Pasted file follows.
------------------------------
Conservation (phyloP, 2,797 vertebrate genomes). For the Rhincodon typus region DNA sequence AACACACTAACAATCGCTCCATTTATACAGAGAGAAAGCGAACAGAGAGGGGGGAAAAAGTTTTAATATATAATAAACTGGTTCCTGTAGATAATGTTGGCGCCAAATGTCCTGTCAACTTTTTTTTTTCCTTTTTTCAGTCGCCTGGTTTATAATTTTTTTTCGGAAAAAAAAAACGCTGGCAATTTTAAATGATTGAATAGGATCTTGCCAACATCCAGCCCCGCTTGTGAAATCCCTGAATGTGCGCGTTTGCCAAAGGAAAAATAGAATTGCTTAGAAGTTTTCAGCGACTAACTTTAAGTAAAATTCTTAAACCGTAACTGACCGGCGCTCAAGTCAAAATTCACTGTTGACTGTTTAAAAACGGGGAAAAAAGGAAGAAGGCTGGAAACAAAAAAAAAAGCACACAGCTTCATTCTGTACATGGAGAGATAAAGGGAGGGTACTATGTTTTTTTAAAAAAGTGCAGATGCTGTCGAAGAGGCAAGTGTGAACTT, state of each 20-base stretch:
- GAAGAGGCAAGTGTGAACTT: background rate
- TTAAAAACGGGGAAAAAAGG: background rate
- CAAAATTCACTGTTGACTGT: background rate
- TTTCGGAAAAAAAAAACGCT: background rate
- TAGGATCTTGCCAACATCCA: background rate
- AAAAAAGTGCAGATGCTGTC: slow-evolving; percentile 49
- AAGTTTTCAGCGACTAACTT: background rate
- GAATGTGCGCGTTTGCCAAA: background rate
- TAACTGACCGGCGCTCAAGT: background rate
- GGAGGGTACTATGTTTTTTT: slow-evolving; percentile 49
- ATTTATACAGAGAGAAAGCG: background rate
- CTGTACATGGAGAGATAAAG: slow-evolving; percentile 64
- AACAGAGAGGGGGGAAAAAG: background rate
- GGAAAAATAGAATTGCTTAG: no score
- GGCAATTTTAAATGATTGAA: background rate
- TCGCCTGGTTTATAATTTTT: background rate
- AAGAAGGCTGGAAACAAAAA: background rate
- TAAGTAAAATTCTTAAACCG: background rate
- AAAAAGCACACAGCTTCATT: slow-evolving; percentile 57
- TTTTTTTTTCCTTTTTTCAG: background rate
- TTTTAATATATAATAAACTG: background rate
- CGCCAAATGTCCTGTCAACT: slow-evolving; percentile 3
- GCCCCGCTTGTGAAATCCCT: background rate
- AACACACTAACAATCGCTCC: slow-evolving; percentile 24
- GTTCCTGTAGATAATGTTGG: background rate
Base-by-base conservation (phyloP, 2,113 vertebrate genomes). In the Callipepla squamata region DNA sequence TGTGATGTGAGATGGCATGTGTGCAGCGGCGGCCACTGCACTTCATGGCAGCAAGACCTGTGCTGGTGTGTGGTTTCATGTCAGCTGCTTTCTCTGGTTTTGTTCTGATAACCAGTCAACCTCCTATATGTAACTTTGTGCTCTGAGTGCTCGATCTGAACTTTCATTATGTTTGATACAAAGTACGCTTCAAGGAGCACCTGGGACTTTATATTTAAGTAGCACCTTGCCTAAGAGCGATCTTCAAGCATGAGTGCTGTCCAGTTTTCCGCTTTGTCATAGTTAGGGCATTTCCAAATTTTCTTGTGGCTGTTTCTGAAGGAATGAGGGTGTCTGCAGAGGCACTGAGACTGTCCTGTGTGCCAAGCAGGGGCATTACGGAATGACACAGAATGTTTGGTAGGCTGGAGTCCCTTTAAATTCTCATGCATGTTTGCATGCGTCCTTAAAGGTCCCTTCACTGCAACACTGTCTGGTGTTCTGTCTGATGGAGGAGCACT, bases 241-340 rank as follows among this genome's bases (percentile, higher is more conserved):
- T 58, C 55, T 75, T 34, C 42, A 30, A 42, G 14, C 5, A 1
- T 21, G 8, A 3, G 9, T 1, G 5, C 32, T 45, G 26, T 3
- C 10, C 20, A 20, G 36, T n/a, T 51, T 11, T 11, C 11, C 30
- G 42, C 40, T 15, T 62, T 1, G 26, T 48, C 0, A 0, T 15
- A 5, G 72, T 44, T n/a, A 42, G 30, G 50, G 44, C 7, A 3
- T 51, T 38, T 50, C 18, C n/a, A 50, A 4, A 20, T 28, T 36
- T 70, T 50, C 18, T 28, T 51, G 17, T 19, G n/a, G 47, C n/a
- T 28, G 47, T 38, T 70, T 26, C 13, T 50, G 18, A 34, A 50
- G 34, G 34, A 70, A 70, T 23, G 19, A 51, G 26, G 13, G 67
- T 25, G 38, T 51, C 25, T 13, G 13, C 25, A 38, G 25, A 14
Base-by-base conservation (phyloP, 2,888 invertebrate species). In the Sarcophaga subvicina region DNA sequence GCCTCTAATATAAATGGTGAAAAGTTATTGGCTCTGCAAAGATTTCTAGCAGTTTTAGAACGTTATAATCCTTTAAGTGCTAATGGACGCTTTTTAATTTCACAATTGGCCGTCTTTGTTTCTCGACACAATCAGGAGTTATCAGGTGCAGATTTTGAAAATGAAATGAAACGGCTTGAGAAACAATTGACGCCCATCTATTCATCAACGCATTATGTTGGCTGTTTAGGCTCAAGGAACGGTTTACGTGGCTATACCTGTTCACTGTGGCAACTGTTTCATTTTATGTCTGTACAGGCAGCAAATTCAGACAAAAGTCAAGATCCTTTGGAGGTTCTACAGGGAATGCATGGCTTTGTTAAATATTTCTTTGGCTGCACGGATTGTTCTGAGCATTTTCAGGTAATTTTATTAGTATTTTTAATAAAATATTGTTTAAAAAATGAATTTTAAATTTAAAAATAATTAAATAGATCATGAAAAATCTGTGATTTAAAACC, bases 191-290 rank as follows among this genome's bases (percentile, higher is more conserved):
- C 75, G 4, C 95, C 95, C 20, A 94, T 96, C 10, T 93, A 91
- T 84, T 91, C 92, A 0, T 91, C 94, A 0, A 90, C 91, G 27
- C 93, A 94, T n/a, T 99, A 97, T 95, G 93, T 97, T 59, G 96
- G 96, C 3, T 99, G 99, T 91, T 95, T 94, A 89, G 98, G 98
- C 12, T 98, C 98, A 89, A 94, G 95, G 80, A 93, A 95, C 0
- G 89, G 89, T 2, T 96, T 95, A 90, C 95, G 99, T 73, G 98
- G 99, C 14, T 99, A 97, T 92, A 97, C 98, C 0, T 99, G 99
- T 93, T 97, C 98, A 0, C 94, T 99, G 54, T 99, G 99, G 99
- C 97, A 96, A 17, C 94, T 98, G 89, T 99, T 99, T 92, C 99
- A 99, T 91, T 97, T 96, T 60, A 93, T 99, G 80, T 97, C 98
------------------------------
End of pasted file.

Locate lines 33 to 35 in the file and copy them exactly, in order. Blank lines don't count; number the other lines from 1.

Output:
- T 51, T 38, T 50, C 18, C n/a, A 50, A 4, A 20, T 28, T 36
- T 70, T 50, C 18, T 28, T 51, G 17, T 19, G n/a, G 47, C n/a
- T 28, G 47, T 38, T 70, T 26, C 13, T 50, G 18, A 34, A 50